Stocks & Commodities V. 23:12 (62-65): Overhauling Market Breadth by Jacobus R. van den Brink
A transformation of the Arms index and its components saves screen space and provides additional insight into market breadth.
Most index traders are familiar with the Arms index (TRIN), which measures the average volume per declining issue relative to the average volume per advancing issue, where comparison is made to yesterday’s close:
TRIN = (DNVOL / DECL) / (UPVOL /ADVN)
DNVOL = Total volume of declining issues (“down volume”)
DECL = Total number of declining issues (“decliners”)
UPVOL = Total volume of advancing issues (“up volume”)
ADVN = Total number of advancing issues (“advancers”)
The neutral value, or identity, of TRIN is not zero, but one. This is a tricky aspect of the TRIN formula, since values below one are considered bullish while values above are bearish. Consequently, the opposite of any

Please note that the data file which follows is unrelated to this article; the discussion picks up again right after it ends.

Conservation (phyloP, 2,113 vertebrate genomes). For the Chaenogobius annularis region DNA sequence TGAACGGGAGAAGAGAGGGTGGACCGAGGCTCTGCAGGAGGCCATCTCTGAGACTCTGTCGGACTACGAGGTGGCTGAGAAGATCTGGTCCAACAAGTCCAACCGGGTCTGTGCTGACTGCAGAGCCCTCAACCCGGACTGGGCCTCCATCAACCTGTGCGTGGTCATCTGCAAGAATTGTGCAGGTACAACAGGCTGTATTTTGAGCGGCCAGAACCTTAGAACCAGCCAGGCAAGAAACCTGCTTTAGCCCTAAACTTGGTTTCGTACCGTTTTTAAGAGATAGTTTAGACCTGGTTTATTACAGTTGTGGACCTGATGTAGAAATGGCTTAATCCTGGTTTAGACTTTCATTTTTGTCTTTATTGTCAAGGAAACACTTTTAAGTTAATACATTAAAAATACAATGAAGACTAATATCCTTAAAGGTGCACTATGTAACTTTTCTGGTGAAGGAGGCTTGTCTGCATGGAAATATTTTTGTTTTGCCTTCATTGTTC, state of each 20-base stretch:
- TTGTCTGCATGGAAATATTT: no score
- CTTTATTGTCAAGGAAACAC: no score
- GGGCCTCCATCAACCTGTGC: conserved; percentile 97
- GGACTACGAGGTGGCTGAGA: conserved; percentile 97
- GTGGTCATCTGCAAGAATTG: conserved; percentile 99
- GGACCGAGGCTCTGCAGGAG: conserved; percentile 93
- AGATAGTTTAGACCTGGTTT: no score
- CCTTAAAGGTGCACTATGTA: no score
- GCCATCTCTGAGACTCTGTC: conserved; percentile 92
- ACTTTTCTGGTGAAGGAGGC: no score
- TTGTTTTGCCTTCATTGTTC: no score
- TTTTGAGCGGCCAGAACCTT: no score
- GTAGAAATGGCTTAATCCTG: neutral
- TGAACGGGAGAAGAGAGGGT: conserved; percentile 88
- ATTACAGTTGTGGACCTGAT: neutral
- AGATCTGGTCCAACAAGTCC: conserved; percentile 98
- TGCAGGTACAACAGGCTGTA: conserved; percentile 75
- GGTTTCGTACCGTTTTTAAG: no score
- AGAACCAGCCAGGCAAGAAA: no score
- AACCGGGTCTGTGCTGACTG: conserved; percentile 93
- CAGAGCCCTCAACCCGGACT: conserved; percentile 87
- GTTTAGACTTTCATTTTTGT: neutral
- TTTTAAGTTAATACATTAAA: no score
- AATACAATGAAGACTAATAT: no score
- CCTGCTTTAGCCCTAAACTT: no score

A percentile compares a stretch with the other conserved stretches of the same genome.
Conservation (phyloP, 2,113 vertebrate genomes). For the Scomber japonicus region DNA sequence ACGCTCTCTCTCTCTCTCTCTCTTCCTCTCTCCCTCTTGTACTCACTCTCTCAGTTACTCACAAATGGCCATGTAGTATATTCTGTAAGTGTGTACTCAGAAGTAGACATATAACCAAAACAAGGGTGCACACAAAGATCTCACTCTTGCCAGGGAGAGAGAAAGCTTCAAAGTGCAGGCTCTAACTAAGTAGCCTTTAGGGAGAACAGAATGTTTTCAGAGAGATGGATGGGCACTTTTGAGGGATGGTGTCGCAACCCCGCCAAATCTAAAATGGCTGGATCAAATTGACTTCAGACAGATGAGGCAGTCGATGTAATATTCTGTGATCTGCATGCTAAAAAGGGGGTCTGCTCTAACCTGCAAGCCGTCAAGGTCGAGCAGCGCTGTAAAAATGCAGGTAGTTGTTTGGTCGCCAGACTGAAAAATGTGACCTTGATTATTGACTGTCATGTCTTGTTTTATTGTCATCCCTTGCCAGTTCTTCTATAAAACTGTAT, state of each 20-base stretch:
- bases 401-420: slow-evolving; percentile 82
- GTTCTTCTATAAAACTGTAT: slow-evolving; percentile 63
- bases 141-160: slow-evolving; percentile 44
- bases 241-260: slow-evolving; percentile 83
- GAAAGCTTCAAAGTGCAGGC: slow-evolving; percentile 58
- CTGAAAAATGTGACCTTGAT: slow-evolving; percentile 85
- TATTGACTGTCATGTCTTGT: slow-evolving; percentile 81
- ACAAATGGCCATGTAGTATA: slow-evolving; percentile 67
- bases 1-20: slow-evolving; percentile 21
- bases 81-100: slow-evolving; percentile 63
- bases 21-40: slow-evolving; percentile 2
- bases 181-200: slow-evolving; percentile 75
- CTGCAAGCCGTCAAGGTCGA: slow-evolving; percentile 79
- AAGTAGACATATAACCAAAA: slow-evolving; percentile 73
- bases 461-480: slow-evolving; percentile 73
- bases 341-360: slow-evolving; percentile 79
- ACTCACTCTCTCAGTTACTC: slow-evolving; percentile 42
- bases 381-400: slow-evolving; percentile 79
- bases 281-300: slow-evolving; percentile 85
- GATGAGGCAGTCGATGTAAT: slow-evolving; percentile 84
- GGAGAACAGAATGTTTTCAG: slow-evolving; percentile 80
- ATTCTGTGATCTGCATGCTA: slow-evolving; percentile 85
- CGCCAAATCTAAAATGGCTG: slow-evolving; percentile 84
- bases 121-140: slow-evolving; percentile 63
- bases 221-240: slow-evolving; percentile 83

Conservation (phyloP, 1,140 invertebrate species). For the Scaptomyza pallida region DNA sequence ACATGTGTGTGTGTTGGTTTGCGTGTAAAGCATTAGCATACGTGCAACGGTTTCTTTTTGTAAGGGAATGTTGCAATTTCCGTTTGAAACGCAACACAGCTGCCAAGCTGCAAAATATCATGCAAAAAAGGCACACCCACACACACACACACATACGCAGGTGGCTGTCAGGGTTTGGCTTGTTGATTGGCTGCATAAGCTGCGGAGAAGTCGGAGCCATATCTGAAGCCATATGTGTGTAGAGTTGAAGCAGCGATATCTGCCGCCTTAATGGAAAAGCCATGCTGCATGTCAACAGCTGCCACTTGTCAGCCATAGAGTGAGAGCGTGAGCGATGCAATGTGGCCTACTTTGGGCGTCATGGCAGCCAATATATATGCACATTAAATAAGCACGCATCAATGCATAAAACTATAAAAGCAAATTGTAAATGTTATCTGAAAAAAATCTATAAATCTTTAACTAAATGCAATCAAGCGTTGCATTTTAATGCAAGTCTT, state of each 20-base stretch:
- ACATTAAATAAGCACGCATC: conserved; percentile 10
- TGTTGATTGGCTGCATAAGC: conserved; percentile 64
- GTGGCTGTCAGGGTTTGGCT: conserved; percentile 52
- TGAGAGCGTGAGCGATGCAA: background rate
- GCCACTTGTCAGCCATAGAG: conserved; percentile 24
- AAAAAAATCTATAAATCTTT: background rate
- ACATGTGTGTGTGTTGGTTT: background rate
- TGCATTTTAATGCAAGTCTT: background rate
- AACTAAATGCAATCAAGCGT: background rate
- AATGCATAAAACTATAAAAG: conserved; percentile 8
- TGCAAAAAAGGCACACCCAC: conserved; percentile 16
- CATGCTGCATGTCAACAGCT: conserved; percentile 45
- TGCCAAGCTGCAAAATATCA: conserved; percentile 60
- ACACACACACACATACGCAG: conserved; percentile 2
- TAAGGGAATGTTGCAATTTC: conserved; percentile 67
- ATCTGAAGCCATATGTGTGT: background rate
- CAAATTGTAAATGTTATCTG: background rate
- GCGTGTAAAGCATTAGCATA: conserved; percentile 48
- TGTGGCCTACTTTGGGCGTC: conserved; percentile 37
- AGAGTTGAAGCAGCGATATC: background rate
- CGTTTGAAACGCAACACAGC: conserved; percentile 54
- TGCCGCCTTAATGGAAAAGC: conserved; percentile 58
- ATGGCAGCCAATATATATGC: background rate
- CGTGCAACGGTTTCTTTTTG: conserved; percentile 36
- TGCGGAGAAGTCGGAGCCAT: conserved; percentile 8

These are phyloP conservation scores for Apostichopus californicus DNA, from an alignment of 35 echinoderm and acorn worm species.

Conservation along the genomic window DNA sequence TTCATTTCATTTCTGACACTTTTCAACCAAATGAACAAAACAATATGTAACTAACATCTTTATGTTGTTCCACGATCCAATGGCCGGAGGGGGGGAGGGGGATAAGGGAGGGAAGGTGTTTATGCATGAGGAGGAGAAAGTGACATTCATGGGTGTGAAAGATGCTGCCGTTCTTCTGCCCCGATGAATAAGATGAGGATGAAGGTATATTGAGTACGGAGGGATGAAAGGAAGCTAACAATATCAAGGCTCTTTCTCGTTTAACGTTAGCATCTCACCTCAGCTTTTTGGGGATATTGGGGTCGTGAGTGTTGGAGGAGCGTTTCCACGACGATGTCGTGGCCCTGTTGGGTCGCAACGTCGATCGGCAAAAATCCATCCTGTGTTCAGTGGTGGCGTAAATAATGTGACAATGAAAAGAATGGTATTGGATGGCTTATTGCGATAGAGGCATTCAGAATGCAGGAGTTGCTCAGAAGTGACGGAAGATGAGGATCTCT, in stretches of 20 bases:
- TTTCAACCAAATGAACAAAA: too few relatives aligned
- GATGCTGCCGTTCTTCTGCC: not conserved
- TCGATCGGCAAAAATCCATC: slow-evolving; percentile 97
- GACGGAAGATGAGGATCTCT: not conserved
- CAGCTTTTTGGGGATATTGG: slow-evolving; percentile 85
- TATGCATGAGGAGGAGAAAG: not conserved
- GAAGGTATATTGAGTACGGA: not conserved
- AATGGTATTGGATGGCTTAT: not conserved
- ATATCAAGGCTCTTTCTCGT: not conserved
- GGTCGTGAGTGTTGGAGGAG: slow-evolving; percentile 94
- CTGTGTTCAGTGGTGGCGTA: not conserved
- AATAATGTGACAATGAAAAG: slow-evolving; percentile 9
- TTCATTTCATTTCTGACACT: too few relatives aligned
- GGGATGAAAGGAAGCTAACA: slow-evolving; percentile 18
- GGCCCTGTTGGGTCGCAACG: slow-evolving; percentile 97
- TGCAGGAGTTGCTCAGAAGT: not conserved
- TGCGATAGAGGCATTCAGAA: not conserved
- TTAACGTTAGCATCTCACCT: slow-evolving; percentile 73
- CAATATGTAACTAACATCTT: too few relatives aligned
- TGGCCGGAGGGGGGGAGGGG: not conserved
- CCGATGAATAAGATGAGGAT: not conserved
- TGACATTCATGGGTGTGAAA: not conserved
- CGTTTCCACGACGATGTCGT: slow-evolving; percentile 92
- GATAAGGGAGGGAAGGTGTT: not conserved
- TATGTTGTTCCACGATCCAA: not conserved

TRIN value x is not its inverse (-x) but its reciprocal (1/x), limiting bullish values to zero and leaving bearish values unlimited. A further consequence is that the usual smoothing technique using an arithmetic average does not work with TRIN. Consider the values
0.5 and 2; in bullish/bearish terms, they are exact opposites and should therefore average to the neutral value of 1, but obviously do not. (Those traders casually programming an n-bar TRIN moving average should take notice.) To correct this, I will not adjust the averaging method, but suggest instead some fundamental TRIN enhancements and additions.